Inherited Accounts

In general, if you inherit an IRA (traditional or Roth) or employer-plan account, you must begin taking RMDs over your life expectancy ("life expectancy" rule) starting with the year following the year of the account owner's death. Alternatively, you may elect, or your plan may require, that you withdraw the entire account by December 31 of the calendar year containing the fifth anniversary of the account owner's death ("five-year" rule).

  • Per the WRERA, if you inherited an IRA or employer account, and you were using the life expectancy payout rule, then your RMD for the 2009 calendar year was waived. You must take an RMD for the 2010 calendar year no later than December 31, 2010.
  • If you inherited an IRA or employer account, and you were using the five-year rule for RMDs, you ignore 2009 when determining when your five-year period ends. So, for example, if your original five-year deadline was December 31, 2009, you ignore 2009 and you now have until December 31, 2010, to complete withdrawals from the account. Similarly, if your original five-year deadline was December 31, 2013, your new deadline, ignoring 2009, is December 31, 2014.
  • If you inherited an employer plan account, you may have been given the right to elect whether to use the five-year rule or the lifetime expectancy payout rule for taking RMDs. This election is generally required no later than December 31 of the year following the year of the account owner's death. Per IRS Notice 2009-82, if your deadline for making the election was December 31, 2009, you now have until December 31, 2010, to make that election.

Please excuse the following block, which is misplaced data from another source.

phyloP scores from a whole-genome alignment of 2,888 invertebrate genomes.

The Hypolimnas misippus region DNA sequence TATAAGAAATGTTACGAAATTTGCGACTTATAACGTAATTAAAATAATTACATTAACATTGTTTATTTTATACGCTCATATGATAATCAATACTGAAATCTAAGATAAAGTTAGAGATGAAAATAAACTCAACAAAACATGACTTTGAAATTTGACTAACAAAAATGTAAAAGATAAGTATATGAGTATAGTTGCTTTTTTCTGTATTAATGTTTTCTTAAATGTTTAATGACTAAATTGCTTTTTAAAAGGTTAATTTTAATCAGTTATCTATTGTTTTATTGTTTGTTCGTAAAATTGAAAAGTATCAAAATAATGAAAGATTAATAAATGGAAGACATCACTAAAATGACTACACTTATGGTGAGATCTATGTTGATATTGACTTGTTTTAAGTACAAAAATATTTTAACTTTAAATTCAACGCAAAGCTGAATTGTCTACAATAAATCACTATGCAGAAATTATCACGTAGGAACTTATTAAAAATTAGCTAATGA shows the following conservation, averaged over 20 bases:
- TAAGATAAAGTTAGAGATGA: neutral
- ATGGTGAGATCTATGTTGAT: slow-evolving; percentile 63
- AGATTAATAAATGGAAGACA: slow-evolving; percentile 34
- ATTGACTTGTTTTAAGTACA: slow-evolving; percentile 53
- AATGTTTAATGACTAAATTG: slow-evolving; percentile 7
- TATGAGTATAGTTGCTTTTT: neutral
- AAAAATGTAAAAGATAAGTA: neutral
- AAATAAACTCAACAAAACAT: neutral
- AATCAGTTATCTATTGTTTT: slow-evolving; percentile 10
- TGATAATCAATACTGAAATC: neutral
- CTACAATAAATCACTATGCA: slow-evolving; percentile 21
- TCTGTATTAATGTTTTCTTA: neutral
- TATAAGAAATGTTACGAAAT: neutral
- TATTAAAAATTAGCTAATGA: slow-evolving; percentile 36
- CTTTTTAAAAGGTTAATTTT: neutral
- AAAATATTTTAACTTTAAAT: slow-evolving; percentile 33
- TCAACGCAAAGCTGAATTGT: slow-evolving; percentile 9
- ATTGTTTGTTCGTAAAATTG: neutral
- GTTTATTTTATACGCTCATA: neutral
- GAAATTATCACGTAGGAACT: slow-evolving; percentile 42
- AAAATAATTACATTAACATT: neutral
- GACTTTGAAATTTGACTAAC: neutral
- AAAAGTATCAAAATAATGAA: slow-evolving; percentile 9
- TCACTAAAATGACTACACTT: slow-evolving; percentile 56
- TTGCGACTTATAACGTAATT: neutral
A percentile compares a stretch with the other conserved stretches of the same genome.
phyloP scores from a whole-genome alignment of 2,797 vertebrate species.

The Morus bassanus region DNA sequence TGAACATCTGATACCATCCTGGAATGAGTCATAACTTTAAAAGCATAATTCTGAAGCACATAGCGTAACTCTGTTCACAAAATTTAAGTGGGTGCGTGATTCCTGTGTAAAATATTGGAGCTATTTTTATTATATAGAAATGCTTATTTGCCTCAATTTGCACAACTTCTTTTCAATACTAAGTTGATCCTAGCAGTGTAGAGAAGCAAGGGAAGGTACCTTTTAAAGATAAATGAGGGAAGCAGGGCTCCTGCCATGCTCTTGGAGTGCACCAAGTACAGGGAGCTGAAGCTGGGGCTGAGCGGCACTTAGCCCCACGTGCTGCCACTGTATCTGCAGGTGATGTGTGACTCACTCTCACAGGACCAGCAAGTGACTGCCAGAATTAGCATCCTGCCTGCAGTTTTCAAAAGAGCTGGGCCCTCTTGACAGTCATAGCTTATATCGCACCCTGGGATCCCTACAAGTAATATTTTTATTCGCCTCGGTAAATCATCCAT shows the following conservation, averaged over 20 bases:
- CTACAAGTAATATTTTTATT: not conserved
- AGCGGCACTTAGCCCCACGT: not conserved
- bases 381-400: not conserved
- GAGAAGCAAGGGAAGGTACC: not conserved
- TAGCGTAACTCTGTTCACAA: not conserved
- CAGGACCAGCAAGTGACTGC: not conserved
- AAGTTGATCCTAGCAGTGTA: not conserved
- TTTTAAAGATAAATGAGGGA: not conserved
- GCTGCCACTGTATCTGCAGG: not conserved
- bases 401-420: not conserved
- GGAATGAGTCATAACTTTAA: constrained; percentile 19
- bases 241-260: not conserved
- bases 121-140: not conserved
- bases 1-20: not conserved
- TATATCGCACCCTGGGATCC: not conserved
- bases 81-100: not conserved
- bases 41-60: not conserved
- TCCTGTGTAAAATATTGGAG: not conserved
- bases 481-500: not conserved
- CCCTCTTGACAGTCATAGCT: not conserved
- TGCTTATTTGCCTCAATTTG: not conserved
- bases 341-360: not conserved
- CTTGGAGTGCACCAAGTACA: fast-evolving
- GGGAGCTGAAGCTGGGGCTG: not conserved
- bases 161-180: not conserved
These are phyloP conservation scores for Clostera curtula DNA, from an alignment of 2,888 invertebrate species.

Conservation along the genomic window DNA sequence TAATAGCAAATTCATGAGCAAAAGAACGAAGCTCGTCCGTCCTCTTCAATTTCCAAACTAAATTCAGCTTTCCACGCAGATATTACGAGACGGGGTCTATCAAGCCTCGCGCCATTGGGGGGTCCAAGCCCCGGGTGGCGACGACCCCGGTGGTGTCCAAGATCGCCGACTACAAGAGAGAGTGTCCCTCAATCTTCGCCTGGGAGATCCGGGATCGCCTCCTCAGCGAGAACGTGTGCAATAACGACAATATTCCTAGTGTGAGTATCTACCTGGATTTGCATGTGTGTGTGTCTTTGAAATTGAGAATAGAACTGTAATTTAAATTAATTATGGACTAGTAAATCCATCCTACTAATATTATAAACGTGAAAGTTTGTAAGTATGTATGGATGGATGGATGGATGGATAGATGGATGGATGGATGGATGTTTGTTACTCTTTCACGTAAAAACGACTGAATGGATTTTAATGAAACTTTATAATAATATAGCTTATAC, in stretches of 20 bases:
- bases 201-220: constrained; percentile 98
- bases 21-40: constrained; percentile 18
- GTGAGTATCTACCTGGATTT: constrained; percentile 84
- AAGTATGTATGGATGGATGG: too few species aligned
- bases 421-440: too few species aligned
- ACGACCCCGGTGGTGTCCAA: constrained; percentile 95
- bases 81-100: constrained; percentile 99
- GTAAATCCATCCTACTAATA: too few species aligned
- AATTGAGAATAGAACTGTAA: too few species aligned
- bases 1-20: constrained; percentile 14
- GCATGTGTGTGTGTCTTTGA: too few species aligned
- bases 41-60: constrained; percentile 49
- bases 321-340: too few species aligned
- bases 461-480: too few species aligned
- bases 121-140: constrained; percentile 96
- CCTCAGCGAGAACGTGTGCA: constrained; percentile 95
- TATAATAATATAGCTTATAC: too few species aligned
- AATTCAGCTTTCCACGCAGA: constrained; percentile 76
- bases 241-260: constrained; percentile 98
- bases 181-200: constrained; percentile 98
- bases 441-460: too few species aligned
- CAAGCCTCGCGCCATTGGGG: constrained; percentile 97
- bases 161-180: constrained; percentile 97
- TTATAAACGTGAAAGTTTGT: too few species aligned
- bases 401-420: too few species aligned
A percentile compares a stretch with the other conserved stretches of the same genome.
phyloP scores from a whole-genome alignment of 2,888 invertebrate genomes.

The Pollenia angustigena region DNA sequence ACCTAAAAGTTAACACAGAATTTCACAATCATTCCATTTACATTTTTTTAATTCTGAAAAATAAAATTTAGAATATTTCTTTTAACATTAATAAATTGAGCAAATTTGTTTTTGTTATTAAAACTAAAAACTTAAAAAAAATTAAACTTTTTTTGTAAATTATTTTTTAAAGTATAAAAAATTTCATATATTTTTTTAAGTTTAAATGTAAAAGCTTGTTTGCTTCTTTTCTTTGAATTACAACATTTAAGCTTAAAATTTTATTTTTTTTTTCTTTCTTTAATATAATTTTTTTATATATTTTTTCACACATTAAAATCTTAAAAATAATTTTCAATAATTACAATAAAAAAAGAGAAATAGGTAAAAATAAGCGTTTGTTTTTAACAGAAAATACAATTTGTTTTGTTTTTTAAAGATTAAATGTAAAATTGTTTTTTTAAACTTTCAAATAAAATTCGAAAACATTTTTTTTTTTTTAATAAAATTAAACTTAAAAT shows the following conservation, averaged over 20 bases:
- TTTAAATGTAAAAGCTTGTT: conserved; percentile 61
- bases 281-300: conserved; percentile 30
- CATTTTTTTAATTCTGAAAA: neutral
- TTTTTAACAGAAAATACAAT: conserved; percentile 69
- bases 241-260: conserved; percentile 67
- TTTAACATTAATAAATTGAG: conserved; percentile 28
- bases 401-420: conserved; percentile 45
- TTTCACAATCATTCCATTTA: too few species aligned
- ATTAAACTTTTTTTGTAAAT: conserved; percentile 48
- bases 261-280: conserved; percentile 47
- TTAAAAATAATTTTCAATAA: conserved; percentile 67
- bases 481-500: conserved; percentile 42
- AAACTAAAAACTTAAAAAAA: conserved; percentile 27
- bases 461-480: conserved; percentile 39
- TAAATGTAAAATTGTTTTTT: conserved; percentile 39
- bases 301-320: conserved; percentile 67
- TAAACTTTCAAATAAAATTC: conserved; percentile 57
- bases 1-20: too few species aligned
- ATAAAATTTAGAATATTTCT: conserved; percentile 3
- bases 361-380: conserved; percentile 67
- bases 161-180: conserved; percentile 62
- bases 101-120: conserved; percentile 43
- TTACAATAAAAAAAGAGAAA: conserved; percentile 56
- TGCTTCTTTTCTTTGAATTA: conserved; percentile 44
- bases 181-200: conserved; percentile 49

• If you inherited an employer account from someone other than your spouse, and the five-year rule applies to your benefit, you generally have until December 31 of the year following the year of the account owner's death to make a direct rollover of the account to an inherited IRA, and use the lifetime expectancy payout rule for distributions from the IRA. If the account owner died in 2008, you generally would have needed to complete your rollover by December 31, 2009. Per Notice 2009-82, you have until December 31, 2010, to complete the rollover.
Protecting Yourself from Identity Theft
Protecting from Identity TheftTips on avoiding identity theft are everywhere, and we probably all know someone who's had to deal with this issue.  But even though we're all aware of the risk, it's sometimes easy to become lax in taking regular precautions.  So here's your reminder to stay on top of this, and some easy reference points to help make it take less time.  We can never protect ourselves completely, but we can certainly make identity theft a lot more difficult and less likely.